Owners of a dog having accidents only at night must find the reason behind this behavior. Usually, house soiling in dogs is caused by:
- A medical condition
- Territorial marking
- Mistimed eating/drinking habits
- Incomplete housebreaking
- Behavioral problems
Why Is My Dog Having Accidents Only at Night?
If you have ever successfully housebroken a dog, you know how victorious that can make a person feel. This process can be quite challenging when you’re dealing with an old pooch, for example. So, it’s always a shocker if a pet suddenly starts showing signs of house-soiling problems, particularly at night time. Indeed, that can make you wonder, Why is my dog having accidents only at night?
It’s important to find the cause behind this unusual behavior because it may be related to a medical condition. Fortunately, that’s not always the case, and the solution for this issue may be very simple. Either way, you need to get to the root of the problem as soon as possible. Otherwise, you will keep finding “surprise packages” around the house.
Common Reasons for a Dog Having Accidents Only at Night
Urinating and defecating at night can happen for several reasons that may be linked to the dogs:
- Physical condition
- Mental state
- Daily schedule
What’s more, the cause of the problem may even be your cleaning routine. For instance, you may be using the wrong cleaning supplies for a household with a dog. Then again, it may have nothing to do with you.
Hopefully, this article will help you find out why your pooch is not following the housebreaking etiquette. To further make things easier for you, I’ll recommend a solution for each of the common case scenarios.
A Medical Condition
While a medical problem isn’t always the cause for a dog having accidents only at night, it’s the most serious one. As a result, it’s important to address and rule out this possibility first.
Usually, there are three categories of medical problems that can lead to house soiling in the middle of the night. First, we have conditions affecting the dog’s urinary tract that include:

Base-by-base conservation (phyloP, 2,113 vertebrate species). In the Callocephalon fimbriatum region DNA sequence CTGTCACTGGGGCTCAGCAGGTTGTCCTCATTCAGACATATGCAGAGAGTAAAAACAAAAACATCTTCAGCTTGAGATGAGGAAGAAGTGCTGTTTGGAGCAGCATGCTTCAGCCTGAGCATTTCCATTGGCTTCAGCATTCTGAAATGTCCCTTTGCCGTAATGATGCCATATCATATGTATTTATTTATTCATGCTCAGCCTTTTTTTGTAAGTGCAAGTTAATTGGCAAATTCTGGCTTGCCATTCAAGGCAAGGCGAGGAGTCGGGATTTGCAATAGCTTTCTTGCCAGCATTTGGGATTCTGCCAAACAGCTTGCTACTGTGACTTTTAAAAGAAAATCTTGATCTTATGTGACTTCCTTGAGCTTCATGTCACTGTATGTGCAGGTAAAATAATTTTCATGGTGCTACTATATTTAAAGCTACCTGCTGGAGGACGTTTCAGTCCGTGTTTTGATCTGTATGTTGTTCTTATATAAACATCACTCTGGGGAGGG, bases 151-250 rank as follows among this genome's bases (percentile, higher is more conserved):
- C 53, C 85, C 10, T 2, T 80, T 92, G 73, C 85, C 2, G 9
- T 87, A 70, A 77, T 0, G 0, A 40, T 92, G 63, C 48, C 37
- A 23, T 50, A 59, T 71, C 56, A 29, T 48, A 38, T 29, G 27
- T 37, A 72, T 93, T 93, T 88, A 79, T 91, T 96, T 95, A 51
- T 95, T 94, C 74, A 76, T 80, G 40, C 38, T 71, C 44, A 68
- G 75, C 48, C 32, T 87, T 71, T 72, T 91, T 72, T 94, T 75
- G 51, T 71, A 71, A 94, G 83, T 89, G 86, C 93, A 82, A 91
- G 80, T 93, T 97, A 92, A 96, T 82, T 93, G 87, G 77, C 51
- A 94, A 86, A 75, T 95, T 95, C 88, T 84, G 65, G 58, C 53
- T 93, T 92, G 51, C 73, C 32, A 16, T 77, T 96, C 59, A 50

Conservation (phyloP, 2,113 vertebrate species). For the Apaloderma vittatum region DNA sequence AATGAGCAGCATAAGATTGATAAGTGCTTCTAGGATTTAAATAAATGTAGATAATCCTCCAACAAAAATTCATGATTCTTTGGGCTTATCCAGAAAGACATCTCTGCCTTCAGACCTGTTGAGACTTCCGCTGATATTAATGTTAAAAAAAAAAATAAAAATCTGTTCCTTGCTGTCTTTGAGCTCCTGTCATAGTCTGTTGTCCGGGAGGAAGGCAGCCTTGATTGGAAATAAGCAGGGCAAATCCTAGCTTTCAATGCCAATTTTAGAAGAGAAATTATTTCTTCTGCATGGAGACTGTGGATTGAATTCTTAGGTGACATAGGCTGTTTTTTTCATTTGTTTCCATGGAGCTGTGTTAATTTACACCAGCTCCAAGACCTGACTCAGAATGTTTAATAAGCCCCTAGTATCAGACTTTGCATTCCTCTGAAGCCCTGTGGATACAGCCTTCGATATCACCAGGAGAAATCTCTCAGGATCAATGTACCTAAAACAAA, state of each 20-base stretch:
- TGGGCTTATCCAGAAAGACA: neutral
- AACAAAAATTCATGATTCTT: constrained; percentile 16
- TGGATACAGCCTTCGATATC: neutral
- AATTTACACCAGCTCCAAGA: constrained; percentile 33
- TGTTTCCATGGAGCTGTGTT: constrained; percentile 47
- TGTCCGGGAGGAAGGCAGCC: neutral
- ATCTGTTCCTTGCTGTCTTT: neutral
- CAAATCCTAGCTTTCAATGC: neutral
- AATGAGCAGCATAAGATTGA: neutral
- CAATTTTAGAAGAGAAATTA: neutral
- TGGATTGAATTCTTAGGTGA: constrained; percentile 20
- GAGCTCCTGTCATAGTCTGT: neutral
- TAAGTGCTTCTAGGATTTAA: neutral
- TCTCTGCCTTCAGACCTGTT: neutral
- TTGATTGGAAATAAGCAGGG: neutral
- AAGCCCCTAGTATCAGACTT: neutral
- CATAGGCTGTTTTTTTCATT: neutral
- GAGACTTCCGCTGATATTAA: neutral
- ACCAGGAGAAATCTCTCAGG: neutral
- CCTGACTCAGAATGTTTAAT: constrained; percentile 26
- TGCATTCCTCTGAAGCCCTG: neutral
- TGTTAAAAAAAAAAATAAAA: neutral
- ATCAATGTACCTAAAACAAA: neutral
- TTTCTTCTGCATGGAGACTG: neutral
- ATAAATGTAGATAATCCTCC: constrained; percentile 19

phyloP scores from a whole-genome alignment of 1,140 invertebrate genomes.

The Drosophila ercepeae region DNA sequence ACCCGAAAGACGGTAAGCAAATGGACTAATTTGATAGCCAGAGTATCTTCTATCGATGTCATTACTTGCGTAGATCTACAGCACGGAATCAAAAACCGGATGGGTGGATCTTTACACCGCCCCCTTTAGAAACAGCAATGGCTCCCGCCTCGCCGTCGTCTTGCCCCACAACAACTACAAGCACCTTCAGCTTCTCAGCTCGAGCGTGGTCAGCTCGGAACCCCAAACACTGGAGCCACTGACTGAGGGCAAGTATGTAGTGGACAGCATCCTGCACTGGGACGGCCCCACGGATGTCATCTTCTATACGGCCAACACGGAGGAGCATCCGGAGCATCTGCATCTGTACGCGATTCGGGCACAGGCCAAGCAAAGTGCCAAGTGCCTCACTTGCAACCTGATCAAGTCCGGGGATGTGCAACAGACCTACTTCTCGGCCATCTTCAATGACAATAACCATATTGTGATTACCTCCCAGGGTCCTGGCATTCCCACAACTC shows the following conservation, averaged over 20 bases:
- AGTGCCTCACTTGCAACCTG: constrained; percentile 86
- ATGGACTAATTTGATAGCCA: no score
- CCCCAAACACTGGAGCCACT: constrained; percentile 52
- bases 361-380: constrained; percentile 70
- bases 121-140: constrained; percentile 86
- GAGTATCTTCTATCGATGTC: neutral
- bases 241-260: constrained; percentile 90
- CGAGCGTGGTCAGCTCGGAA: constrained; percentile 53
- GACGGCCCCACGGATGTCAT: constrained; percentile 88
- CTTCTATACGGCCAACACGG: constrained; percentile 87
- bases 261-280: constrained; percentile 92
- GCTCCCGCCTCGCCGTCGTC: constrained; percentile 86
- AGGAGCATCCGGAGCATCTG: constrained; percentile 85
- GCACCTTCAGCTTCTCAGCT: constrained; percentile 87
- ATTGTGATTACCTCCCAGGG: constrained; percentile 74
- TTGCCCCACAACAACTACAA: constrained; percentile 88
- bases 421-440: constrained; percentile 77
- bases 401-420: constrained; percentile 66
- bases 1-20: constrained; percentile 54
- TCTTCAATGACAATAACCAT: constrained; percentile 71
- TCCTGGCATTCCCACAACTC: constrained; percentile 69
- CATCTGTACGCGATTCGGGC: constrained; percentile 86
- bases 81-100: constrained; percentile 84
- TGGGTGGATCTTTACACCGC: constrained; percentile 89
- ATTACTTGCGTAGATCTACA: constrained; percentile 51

- Bladder stones
- Incontinence in spayed female pooches
- Urinary tract infections
- Bladder or prostate tumors
Another possible reason for the problem is age-related medical conditions. For instance, if your doggy has canine cognitive dysfunction (CCD), it may not realize that it’s breaking the rules. If your pet has arthritis, its mobility may be considerably limited. As a result, your furry friend may not be physically able to get outside on time when nature starts calling.
Certain hormonal disorders, such as Cushing’s syndrome and diabetes, can also be blamed for nighttime accidents.
If urinating and defecating in the house at night is unusual behavior for your dog, contact your vet. To check the condition of the pooch, the veterinarian will need to run some tests. A physical examination must also be conducted. Therefore, you will need to take your pet to the vet’s office.
One pee accident can mark the beginning of a vicious cycle. If your dog has done its business in the house, it’s highly likely to repeat the offense. Dogs can detect the smell of their pee even when the aroma of a strong detergent masks it.
Instead of cleaning urine spots with regular house cleaning supplies, use an enzyme spray. It will effectively remove the giveaway smell.
Poorly-Timed Eating and Drinking Habits
Small or young dogs have smaller bladders and stomachs. As a result, they may need to go more regularly to the toilet. Normally, that shouldn’t be a problem unless you feed them right before you go to bed. Mistimed eating and drinking are often the causes of a dog having accidents only at night.